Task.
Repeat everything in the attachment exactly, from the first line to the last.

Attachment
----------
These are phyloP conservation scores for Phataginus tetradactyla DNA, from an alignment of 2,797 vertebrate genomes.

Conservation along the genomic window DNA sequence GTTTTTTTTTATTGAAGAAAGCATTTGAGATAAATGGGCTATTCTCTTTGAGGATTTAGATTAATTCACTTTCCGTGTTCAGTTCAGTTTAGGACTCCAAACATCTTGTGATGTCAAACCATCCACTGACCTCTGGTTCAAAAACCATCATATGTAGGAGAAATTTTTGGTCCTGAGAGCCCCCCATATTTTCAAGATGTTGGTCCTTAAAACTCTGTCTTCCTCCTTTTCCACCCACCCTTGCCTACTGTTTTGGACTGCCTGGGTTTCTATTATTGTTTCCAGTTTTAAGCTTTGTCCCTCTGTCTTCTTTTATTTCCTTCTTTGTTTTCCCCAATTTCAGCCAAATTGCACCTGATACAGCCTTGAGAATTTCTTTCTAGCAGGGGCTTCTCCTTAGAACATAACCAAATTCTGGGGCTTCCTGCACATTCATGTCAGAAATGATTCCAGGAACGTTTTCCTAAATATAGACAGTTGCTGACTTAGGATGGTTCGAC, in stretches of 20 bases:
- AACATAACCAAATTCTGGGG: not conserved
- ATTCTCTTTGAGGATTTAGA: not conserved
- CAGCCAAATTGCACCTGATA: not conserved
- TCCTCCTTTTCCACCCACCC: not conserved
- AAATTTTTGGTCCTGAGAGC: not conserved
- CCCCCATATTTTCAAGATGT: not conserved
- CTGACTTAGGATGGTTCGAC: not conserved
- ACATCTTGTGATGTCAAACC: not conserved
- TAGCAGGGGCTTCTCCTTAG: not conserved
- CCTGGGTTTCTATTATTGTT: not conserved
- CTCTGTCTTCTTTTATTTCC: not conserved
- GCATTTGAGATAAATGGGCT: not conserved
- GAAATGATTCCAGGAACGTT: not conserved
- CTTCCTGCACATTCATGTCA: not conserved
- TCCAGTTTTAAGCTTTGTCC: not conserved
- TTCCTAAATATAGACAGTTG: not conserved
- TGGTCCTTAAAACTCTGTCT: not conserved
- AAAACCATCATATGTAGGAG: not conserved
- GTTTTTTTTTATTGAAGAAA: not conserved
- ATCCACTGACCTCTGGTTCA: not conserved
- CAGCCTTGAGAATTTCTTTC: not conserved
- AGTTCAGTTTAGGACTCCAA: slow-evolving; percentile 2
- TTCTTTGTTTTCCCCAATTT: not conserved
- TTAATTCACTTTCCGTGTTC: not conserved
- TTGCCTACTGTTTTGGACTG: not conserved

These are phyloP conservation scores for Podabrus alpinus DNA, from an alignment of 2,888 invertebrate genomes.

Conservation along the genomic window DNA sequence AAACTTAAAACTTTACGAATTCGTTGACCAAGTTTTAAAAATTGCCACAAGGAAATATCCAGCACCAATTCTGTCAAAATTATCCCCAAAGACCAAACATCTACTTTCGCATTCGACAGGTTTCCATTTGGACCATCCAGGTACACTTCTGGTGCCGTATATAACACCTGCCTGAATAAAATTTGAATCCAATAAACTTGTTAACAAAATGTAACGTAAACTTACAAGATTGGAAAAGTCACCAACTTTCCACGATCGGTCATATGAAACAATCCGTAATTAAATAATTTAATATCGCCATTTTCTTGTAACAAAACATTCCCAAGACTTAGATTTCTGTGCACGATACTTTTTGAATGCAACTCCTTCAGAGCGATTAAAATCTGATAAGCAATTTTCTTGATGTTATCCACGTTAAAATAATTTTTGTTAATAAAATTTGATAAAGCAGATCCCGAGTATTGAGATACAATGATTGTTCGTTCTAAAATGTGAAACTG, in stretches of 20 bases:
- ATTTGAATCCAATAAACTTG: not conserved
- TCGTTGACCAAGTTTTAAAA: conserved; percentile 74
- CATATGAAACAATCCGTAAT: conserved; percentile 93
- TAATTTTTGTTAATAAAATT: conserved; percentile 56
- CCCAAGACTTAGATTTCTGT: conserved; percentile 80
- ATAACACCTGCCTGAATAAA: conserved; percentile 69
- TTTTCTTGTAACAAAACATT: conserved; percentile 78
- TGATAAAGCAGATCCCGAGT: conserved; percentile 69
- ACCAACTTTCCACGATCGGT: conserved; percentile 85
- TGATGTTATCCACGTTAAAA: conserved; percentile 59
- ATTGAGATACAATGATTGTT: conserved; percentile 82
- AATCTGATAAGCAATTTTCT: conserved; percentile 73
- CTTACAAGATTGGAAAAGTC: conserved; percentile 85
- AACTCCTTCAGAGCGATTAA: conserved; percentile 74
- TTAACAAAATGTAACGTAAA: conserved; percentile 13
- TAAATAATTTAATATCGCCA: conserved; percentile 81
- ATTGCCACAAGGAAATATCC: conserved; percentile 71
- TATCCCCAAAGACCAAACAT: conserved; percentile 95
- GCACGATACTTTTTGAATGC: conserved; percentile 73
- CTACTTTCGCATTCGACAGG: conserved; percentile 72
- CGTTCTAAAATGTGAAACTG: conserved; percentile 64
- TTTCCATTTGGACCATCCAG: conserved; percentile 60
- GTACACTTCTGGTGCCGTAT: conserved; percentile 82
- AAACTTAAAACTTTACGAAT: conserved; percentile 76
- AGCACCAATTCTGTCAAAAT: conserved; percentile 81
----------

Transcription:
These are phyloP conservation scores for Phataginus tetradactyla DNA, from an alignment of 2,797 vertebrate genomes.

Conservation along the genomic window DNA sequence GTTTTTTTTTATTGAAGAAAGCATTTGAGATAAATGGGCTATTCTCTTTGAGGATTTAGATTAATTCACTTTCCGTGTTCAGTTCAGTTTAGGACTCCAAACATCTTGTGATGTCAAACCATCCACTGACCTCTGGTTCAAAAACCATCATATGTAGGAGAAATTTTTGGTCCTGAGAGCCCCCCATATTTTCAAGATGTTGGTCCTTAAAACTCTGTCTTCCTCCTTTTCCACCCACCCTTGCCTACTGTTTTGGACTGCCTGGGTTTCTATTATTGTTTCCAGTTTTAAGCTTTGTCCCTCTGTCTTCTTTTATTTCCTTCTTTGTTTTCCCCAATTTCAGCCAAATTGCACCTGATACAGCCTTGAGAATTTCTTTCTAGCAGGGGCTTCTCCTTAGAACATAACCAAATTCTGGGGCTTCCTGCACATTCATGTCAGAAATGATTCCAGGAACGTTTTCCTAAATATAGACAGTTGCTGACTTAGGATGGTTCGAC, in stretches of 20 bases:
- AACATAACCAAATTCTGGGG: not conserved
- ATTCTCTTTGAGGATTTAGA: not conserved
- CAGCCAAATTGCACCTGATA: not conserved
- TCCTCCTTTTCCACCCACCC: not conserved
- AAATTTTTGGTCCTGAGAGC: not conserved
- CCCCCATATTTTCAAGATGT: not conserved
- CTGACTTAGGATGGTTCGAC: not conserved
- ACATCTTGTGATGTCAAACC: not conserved
- TAGCAGGGGCTTCTCCTTAG: not conserved
- CCTGGGTTTCTATTATTGTT: not conserved
- CTCTGTCTTCTTTTATTTCC: not conserved
- GCATTTGAGATAAATGGGCT: not conserved
- GAAATGATTCCAGGAACGTT: not conserved
- CTTCCTGCACATTCATGTCA: not conserved
- TCCAGTTTTAAGCTTTGTCC: not conserved
- TTCCTAAATATAGACAGTTG: not conserved
- TGGTCCTTAAAACTCTGTCT: not conserved
- AAAACCATCATATGTAGGAG: not conserved
- GTTTTTTTTTATTGAAGAAA: not conserved
- ATCCACTGACCTCTGGTTCA: not conserved
- CAGCCTTGAGAATTTCTTTC: not conserved
- AGTTCAGTTTAGGACTCCAA: slow-evolving; percentile 2
- TTCTTTGTTTTCCCCAATTT: not conserved
- TTAATTCACTTTCCGTGTTC: not conserved
- TTGCCTACTGTTTTGGACTG: not conserved

These are phyloP conservation scores for Podabrus alpinus DNA, from an alignment of 2,888 invertebrate genomes.

Conservation along the genomic window DNA sequence AAACTTAAAACTTTACGAATTCGTTGACCAAGTTTTAAAAATTGCCACAAGGAAATATCCAGCACCAATTCTGTCAAAATTATCCCCAAAGACCAAACATCTACTTTCGCATTCGACAGGTTTCCATTTGGACCATCCAGGTACACTTCTGGTGCCGTATATAACACCTGCCTGAATAAAATTTGAATCCAATAAACTTGTTAACAAAATGTAACGTAAACTTACAAGATTGGAAAAGTCACCAACTTTCCACGATCGGTCATATGAAACAATCCGTAATTAAATAATTTAATATCGCCATTTTCTTGTAACAAAACATTCCCAAGACTTAGATTTCTGTGCACGATACTTTTTGAATGCAACTCCTTCAGAGCGATTAAAATCTGATAAGCAATTTTCTTGATGTTATCCACGTTAAAATAATTTTTGTTAATAAAATTTGATAAAGCAGATCCCGAGTATTGAGATACAATGATTGTTCGTTCTAAAATGTGAAACTG, in stretches of 20 bases:
- ATTTGAATCCAATAAACTTG: not conserved
- TCGTTGACCAAGTTTTAAAA: conserved; percentile 74
- CATATGAAACAATCCGTAAT: conserved; percentile 93
- TAATTTTTGTTAATAAAATT: conserved; percentile 56
- CCCAAGACTTAGATTTCTGT: conserved; percentile 80
- ATAACACCTGCCTGAATAAA: conserved; percentile 69
- TTTTCTTGTAACAAAACATT: conserved; percentile 78
- TGATAAAGCAGATCCCGAGT: conserved; percentile 69
- ACCAACTTTCCACGATCGGT: conserved; percentile 85
- TGATGTTATCCACGTTAAAA: conserved; percentile 59
- ATTGAGATACAATGATTGTT: conserved; percentile 82
- AATCTGATAAGCAATTTTCT: conserved; percentile 73
- CTTACAAGATTGGAAAAGTC: conserved; percentile 85
- AACTCCTTCAGAGCGATTAA: conserved; percentile 74
- TTAACAAAATGTAACGTAAA: conserved; percentile 13
- TAAATAATTTAATATCGCCA: conserved; percentile 81
- ATTGCCACAAGGAAATATCC: conserved; percentile 71
- TATCCCCAAAGACCAAACAT: conserved; percentile 95
- GCACGATACTTTTTGAATGC: conserved; percentile 73
- CTACTTTCGCATTCGACAGG: conserved; percentile 72
- CGTTCTAAAATGTGAAACTG: conserved; percentile 64
- TTTCCATTTGGACCATCCAG: conserved; percentile 60
- GTACACTTCTGGTGCCGTAT: conserved; percentile 82
- AAACTTAAAACTTTACGAAT: conserved; percentile 76
- AGCACCAATTCTGTCAAAAT: conserved; percentile 81